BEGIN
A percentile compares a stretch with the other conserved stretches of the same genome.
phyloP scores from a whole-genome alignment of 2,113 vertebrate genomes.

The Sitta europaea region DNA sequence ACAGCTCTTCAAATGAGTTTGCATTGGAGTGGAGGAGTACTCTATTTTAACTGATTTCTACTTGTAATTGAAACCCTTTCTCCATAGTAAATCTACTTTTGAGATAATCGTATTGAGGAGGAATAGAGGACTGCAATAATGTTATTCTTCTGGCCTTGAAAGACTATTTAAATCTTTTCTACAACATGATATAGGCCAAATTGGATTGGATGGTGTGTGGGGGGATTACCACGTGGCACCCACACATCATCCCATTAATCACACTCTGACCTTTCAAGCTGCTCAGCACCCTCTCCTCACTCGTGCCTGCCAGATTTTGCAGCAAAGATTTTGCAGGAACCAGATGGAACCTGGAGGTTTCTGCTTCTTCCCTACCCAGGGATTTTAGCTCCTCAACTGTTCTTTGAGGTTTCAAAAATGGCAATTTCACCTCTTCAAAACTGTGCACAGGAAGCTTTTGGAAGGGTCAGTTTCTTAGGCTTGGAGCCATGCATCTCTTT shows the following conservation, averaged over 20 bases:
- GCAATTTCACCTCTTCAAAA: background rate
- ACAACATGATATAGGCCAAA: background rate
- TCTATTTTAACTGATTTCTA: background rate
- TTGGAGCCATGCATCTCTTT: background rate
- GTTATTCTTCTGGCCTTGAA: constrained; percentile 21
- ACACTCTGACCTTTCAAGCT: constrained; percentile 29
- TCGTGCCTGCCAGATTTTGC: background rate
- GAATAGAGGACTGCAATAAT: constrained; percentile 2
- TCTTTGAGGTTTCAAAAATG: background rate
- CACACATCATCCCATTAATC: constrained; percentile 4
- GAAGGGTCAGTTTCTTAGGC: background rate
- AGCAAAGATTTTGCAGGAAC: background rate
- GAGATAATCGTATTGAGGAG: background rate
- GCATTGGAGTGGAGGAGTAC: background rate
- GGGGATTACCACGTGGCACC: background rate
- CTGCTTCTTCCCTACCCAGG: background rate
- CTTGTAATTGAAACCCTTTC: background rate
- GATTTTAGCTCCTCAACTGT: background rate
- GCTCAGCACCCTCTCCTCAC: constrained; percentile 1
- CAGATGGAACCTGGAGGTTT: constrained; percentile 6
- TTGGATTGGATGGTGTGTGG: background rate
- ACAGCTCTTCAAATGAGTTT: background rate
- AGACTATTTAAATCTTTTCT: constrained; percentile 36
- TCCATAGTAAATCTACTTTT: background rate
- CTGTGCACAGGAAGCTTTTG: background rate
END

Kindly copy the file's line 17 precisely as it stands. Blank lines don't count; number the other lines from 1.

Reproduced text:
- GCATTGGAGTGGAGGAGTAC: background rate